Allegedly the German logistical system had broken down by 1945. Yet they still fought many tough battles. I would like to test these claims by looking at monthly shell tonnages in 1945. I believe that they were consuming around 2 million tons monthly most of the war.

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    Note that they were falling back towards their factories.
    – o.m.
    Aug 14 '17 at 4:35
  • Numerous relevant statistics through March 1945 here Aug 16 '17 at 4:54


You can see some statistics on gun production here. Production held up to the end of the war. Note that the major industrial areas in Germany were never lost. The Allied bombing killed many people but there was really no way it could affect dispersed large scale production of artillery pieces and shells.

I am sure that the shell tonnage statistics exist somewhere, however I can't seem to find them. However the Germans continued to make major offensives to the end of the war, like Balaton, which although unsuccessful inflicted massive casualties.


A source for you may be Waffen und Geheimwaffen des Deutschen Heeres 1933-1945 (Weapons and Secret Weapons of the German Army 1933-1945) by Fritz Hahn. I don't have a copy myself, but this page of German Weapon and Ammunition Production claims to use it as a source.

As you can see, production fell off precipitously for most weapons in 1945, even accounting for the war only lasting 5 months. Though chaos of German record keeping in 1945 might account for that. Hopefully the book itself will provide more detail.


I don't have specific sources for shell tonnage, but yes, German artillery was still a big deal in 1945.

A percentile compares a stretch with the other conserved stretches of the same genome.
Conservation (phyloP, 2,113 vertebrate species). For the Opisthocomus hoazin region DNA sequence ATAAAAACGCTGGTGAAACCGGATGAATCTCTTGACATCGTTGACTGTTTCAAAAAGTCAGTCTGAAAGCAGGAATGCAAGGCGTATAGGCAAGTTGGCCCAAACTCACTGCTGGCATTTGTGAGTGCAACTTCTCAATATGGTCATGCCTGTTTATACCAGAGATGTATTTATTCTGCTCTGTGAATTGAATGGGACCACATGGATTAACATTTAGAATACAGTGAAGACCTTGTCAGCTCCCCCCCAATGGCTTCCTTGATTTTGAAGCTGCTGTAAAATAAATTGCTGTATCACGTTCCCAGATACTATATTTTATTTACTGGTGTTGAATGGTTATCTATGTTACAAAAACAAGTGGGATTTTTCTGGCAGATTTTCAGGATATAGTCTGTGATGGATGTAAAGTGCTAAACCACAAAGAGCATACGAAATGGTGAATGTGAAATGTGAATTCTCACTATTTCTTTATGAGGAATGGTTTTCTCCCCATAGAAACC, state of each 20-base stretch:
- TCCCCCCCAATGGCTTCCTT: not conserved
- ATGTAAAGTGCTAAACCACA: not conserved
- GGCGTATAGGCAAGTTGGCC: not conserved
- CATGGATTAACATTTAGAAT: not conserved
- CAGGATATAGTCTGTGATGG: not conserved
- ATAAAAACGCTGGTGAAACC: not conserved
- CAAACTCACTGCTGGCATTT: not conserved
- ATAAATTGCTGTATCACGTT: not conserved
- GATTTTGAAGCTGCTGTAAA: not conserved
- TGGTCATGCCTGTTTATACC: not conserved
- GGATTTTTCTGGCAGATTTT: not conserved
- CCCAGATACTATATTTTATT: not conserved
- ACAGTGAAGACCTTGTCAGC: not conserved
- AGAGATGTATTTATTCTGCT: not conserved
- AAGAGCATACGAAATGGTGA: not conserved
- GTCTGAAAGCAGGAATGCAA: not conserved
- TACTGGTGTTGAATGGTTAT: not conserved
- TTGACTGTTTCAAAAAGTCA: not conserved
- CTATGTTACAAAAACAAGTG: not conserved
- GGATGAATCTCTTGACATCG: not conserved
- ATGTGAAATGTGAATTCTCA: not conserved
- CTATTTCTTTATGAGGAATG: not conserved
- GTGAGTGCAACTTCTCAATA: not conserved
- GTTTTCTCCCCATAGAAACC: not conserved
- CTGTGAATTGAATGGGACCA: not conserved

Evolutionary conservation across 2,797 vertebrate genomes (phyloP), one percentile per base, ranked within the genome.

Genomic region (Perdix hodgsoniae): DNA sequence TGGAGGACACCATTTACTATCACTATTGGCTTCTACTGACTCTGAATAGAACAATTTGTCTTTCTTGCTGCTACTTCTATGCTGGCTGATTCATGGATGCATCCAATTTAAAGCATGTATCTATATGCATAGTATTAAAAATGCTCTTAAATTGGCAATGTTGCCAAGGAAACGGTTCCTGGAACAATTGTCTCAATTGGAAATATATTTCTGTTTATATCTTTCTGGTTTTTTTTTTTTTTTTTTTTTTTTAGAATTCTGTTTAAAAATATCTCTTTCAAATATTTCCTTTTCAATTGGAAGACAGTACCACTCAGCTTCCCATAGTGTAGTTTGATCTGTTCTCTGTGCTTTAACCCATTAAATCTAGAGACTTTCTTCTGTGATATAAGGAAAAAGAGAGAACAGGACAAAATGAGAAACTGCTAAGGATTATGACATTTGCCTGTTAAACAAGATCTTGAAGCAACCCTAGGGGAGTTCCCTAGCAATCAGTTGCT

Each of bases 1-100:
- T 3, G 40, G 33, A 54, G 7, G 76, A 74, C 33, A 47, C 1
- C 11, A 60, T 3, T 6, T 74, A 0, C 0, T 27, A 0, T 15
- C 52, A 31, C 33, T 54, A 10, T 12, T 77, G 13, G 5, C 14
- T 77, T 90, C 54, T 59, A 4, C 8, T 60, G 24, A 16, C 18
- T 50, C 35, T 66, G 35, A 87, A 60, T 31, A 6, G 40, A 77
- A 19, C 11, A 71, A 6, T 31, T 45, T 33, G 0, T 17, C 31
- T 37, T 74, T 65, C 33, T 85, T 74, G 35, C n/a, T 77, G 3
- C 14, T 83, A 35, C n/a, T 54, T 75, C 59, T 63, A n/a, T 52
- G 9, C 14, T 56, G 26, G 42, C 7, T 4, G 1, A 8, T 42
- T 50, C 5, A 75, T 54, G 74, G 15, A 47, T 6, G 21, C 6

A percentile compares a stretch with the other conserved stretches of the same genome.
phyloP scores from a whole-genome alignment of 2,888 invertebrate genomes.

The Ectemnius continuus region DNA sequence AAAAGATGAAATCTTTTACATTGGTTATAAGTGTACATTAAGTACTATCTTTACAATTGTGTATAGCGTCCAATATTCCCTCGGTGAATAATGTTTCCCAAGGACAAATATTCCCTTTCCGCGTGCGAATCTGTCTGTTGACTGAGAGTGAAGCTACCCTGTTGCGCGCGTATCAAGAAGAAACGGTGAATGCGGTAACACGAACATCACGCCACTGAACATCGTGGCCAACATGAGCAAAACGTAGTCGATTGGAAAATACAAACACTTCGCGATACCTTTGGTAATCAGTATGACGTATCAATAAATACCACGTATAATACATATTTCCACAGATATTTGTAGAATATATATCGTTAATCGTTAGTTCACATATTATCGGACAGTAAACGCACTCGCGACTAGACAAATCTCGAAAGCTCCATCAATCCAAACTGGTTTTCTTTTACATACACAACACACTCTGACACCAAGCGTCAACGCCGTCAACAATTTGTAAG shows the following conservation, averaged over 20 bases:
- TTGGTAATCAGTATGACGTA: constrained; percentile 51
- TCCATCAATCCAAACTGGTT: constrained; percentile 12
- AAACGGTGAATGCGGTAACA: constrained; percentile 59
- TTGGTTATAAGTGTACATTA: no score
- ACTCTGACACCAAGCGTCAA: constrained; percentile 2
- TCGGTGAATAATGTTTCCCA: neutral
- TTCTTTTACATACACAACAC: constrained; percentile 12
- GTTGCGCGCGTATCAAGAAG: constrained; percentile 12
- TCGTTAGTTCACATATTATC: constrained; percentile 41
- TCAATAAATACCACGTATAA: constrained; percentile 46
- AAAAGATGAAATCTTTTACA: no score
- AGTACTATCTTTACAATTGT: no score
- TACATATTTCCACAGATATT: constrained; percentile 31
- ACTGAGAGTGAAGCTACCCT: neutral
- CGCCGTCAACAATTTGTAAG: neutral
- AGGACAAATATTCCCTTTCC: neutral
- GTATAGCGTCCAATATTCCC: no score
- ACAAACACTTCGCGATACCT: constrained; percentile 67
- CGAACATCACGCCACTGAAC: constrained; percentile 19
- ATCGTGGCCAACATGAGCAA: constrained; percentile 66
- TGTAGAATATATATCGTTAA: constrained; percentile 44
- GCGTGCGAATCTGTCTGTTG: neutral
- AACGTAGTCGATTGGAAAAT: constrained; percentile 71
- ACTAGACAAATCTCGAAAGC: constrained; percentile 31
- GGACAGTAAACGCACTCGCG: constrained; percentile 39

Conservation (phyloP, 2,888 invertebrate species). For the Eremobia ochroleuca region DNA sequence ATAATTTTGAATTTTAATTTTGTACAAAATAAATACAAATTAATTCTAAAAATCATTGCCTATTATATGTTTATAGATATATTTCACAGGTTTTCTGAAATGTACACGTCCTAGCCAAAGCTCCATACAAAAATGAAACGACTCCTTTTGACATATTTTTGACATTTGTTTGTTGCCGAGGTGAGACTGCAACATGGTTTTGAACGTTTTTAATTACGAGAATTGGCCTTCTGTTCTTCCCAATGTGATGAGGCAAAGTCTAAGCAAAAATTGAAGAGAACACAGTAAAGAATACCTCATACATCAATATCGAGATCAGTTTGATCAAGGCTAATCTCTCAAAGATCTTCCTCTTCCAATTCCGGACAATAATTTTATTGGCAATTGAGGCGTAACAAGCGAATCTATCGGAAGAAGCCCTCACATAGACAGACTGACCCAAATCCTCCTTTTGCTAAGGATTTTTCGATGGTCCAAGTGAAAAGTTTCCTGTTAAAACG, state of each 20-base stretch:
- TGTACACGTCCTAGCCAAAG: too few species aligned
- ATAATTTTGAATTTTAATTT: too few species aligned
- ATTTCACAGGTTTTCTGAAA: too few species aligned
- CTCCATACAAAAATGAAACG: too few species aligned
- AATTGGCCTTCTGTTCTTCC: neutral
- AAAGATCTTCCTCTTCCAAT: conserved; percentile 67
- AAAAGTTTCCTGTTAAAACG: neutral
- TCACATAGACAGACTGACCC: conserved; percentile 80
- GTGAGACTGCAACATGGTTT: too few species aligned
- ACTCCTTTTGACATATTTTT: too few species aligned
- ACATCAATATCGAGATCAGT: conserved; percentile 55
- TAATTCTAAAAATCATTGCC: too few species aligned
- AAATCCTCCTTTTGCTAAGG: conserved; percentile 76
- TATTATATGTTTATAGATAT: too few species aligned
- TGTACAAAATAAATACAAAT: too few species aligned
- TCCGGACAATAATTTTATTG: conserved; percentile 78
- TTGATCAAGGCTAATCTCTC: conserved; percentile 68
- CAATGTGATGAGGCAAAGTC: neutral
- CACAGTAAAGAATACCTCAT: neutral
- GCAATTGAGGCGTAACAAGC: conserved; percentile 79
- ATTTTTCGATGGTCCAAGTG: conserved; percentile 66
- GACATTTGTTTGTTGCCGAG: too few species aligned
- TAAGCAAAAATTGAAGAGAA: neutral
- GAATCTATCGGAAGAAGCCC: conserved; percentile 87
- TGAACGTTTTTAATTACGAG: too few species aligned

In fact, during all the war, German arillery was something to deal with: Usual German units had a sense for placing them, since they were part of their military culture. They had sometimes observation aircraft, and motorized units had trucks for their artillery pieces.

Speaking of 1945, there were different types of artillery usecases:

  • Defending a line: The Siegfried line was occupied at last by several units out of scratch. They had mortars, guns and antitank guns as much as they could and it prevent them for being overran too fast.
  • Converted anti aircraft artillery: Remember that Allied conducted heavy bombings of Germany during the war. Plenty of anti aircraft artillery was deployed to counter that. When Allied armies invade Germany, they encountered in the Ruhr big "Flak" zones in which antiaircraft guns were used against tanks and infantry. This conducted to heavy tank losses at the begininng, but using the cartography of the zone made by air forces, Allied land armies managed to overran and encircled them.
  • Coastal and ship artillery: Commonwealth soldiers faced near Hamburg ships in harbours and coastal artillery turning their guns against them. This was quite efficient since they had longer ranges.

So yes, artillery was a thing at that time.

Now, if you want to support the claim of German artillery involved in a battle, use the battle of Seelow: During this battle, German forces used 2 600 artillery pieces from the hills to pin down Soviet corps for several days. Bad Soviet preparation did not allow the more massive Soviet artillery to counter it for the first days, and Soviet tank and infantry losses were high.

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